• @TheNiche, @CV – the blue-state equivalent would be “community feel” or “close-knit neighborhood feel”. And by “lower taxes”, I’m speaking more about perception, which TheNiche rightly notes is the primary driver of these decisions. Take a poll of why people out in Bridgeland don’t want to live inside the loop, and I’d imagine “high city taxes” would be a common answer.

  • @ CV: I offer for your consideration two actual small towns. One is Brenham, which has a relatively intact and somewhat vibrant downtown area, a strong economy with many more and nicer stores than it would seem to deserve given its demography. There is a mix of older housing (including multifamily, which few people bother to notice), newer subdivisions which aren’t especially charming, and new McMansions built on platted or unplatted lots and acreage. Anybody who lives in any sort of home there can probably appreciate the small-town feel…even though in some respects they have big-city amenities. There are poorer neighborhoods, too, but none too exceptionally scary by Houston standards, even the mobile home parks. The other example is Navasota, to which the post-WW2 era has not been so kind; it is rather depressing to drive through Navasota or to spend much time there or to get to know it. Both communities are fairly insular though, and it’d be hard for an outsider to show up and feel accepted, even as a well-educated high-net-worth professional.
    When people talk about small-town charm and seek it out in its authentic manifestation, they look at property listings in Brenham, not Navasota; but goodness knows that there are a whole lot more Navasotas out there than Brenhams. And that’s not to say that Brenham is a panacea for just anybody, either. Most people are forced to strike an unhappy compromise, wherever they end up. That’s how it is.

  • None of these places achieve anything like the feel of a real town because they abandon all of the design elements which actually create that feeling. There are no real walkable main streets with mom and pop stores lining the sidewalks. No town squares at the heart of real (albeit small) downtowns. It’s all just strip malls and McMansions along freeways and 6-lane collector roads.

    If you want a small town feel you have to start with traditional pre-WW2 urban design.

  • @ Christian: It doesn’t matter what sort of aesthetic a town has; if there are people living there and going on about their business, it’s a real town. An example of a non-real town which occupies physical space would be the set of a movie, and even that or the Sim City city I built in middle school are real insofar as they exist conceptually in the mind.

  • I don’t think it’s primarily about design, although it can be. I think the “small town feel” that people are looking for comes from social connection with those that live around you. Design is an element of that; but so is longevity.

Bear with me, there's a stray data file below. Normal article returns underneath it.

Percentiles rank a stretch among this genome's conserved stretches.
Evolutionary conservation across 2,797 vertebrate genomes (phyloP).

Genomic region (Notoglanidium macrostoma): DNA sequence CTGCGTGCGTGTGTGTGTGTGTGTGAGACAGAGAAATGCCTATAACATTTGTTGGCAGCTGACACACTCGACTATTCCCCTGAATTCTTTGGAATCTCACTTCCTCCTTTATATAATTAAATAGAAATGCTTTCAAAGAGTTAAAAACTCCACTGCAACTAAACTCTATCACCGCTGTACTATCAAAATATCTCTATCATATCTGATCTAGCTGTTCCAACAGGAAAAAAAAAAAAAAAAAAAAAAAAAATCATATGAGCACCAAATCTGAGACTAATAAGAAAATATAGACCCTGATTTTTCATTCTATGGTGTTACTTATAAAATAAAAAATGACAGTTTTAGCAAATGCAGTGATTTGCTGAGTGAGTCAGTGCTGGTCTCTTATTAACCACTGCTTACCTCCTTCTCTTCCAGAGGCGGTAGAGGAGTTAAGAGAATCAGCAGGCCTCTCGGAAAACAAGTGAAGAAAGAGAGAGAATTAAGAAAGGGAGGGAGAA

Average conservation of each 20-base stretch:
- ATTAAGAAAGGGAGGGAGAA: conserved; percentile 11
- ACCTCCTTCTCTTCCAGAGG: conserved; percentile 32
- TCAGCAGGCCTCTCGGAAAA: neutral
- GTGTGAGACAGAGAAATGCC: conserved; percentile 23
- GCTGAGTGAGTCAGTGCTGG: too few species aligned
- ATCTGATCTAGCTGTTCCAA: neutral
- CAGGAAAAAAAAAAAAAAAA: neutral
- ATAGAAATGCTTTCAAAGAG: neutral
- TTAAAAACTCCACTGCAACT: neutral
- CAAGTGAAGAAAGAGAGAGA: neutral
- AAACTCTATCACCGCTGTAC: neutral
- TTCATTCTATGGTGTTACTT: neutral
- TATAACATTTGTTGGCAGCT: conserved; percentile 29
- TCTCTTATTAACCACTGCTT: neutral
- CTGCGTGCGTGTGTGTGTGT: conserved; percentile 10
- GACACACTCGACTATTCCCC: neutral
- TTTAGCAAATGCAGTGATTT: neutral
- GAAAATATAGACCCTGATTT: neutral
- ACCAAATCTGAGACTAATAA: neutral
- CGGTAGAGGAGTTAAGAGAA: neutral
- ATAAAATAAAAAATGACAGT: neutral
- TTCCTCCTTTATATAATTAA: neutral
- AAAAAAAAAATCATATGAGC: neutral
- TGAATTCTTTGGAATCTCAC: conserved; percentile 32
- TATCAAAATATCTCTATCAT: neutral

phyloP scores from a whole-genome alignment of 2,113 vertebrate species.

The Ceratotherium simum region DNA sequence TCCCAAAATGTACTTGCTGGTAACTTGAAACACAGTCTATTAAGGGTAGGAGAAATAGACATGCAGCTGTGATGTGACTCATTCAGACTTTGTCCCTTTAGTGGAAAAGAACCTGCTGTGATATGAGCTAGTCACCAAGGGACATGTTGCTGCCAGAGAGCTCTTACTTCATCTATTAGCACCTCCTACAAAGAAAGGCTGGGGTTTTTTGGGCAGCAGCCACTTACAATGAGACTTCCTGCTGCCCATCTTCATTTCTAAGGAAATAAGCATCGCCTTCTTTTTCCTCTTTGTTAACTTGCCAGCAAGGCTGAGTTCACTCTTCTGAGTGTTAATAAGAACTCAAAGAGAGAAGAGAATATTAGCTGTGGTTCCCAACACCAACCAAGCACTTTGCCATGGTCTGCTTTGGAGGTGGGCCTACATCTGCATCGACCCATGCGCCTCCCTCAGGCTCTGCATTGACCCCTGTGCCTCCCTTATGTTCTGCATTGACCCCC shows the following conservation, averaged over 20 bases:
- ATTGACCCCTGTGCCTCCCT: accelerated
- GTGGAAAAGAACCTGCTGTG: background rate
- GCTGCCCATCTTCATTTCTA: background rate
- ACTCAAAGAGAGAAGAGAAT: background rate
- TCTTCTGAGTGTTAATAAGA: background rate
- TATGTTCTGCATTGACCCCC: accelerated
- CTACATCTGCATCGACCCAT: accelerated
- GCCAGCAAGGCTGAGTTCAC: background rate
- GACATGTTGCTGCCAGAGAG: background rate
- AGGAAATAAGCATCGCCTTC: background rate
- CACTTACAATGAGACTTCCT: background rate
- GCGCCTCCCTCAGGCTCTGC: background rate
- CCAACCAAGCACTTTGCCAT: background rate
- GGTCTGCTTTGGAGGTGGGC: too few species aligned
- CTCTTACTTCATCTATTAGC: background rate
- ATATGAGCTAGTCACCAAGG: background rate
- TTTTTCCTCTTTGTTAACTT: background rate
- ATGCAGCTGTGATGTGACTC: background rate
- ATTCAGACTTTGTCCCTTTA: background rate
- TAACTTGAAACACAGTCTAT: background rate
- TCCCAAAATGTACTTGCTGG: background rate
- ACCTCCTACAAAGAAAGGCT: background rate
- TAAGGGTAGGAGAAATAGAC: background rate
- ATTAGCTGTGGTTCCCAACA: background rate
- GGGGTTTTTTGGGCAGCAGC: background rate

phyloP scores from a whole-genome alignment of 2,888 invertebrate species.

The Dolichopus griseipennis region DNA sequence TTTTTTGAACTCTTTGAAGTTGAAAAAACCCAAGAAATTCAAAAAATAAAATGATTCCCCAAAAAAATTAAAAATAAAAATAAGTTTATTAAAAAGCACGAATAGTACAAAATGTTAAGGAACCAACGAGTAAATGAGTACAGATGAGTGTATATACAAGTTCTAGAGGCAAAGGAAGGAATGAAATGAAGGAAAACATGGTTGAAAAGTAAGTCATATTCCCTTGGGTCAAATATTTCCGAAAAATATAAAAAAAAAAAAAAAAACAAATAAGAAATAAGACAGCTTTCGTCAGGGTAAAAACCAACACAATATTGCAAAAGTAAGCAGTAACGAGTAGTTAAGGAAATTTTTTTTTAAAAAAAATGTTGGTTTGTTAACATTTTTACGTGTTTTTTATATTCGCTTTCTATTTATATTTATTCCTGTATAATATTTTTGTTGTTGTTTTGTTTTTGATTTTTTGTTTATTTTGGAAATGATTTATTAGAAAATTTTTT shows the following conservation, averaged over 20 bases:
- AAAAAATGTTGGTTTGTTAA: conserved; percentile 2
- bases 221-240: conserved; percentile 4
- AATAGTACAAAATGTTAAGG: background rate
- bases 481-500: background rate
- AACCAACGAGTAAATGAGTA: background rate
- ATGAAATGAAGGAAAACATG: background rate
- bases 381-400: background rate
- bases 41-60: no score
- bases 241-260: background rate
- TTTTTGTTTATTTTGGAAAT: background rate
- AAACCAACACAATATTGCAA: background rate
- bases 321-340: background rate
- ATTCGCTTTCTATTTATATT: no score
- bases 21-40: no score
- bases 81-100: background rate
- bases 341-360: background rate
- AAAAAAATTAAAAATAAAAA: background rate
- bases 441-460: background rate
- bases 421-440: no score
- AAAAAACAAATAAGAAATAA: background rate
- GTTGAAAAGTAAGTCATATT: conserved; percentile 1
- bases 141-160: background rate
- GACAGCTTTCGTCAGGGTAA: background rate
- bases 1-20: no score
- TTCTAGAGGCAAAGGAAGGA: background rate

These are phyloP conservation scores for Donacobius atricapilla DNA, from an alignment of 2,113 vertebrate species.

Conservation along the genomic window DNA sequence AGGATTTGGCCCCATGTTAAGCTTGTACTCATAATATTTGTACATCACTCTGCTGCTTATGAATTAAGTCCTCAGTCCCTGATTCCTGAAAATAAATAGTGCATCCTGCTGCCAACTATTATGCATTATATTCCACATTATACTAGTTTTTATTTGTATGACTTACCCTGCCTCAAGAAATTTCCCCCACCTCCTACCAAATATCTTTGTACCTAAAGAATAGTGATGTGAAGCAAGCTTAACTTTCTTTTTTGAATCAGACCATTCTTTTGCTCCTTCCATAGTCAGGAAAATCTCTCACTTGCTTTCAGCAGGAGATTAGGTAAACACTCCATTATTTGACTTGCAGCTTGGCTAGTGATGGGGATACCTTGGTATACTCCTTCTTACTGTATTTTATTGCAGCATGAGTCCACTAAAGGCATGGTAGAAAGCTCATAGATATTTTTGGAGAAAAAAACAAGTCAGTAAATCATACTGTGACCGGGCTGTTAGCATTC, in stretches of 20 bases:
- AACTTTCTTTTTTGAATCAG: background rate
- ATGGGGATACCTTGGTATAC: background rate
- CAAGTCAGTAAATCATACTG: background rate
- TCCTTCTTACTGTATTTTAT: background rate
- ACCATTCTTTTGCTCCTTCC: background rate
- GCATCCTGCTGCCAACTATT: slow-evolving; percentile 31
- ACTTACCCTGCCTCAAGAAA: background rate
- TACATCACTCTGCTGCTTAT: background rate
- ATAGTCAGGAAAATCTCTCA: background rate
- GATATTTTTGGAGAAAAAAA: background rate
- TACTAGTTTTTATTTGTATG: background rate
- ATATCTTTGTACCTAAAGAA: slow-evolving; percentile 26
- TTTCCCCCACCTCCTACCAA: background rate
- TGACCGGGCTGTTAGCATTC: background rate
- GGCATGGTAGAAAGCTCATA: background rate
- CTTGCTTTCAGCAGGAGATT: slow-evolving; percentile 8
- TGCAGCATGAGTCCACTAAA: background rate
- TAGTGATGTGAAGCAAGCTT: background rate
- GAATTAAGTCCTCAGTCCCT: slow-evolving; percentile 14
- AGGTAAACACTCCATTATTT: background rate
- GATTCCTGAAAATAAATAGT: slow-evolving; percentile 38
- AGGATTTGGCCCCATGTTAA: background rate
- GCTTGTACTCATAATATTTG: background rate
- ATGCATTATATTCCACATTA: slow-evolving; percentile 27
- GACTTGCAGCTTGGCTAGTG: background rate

I’m sure that had there been a Swamplot in 1893, it’s commenters would have said similar things about the Heights or Montrose that commenters say today about the kinds of communities referenced in the article.

  • The small-town feel they talk about is usually orchestrated top-down from the start, like an open-air shopping mall, in contrast to an actual small town walkable corridor which ironically is probably more of a free-market type of situation with many landowners leasing to many small businesses. Sure, it is probably zoned, but Houston can have the same result with the right policy mix of setbacks, parking regulations, and maybe some type of form-based (maybe take it a step further and call it formula-based?) zoning…and if higher-quality tenants are desired, maybe make sure rents are higher by insisting on structural and environmental (including air quality, noise pollution, lighting, and maybe even landscaping) standards that are just that much farther above the norm.

  • @anon22 The irony of it is that most of the “small town” places that people reference pre-date zoning, which didn’t arrive in the US until 1916 and didn’t gain widespread acceptance until Euclid v Ambler in 1926. Zoning tends to favor the rigid division of uses and creates communities as banal as the local examples most of these comments criticize.

  • What people don’t realize is that real small towns are pretty run down places. Fort Bend County is a great place to see the difference between a “small town feeling suburb” and a real small town. Walk around Sugar Land Town Center first; which was developed essentially like any outdoor shopping center but meant to look and feel small town-like. Then head out to Richmond (or Rosenberg; it kind of doesn’t matter which) TX for the real thing. The difference is striking, and unlike most here I’m not sure I’d say the real thing is necessarily better.

  • Considerable debate defining “small town” but I think it comes down to what’s in the heart. Example in point. Cycled last Sunday, covering The Heights, Medical Center, Downtown, and Allen Parkway. The only car that honked in my vicinity had a bumper sticker from a church in … the Woodlands. The driver was impatient not with us cyclists but the truck in front of us who understandably paused on a right-hand turn at a red light downtown. The car promptly cut us off as soon as we cleared the light.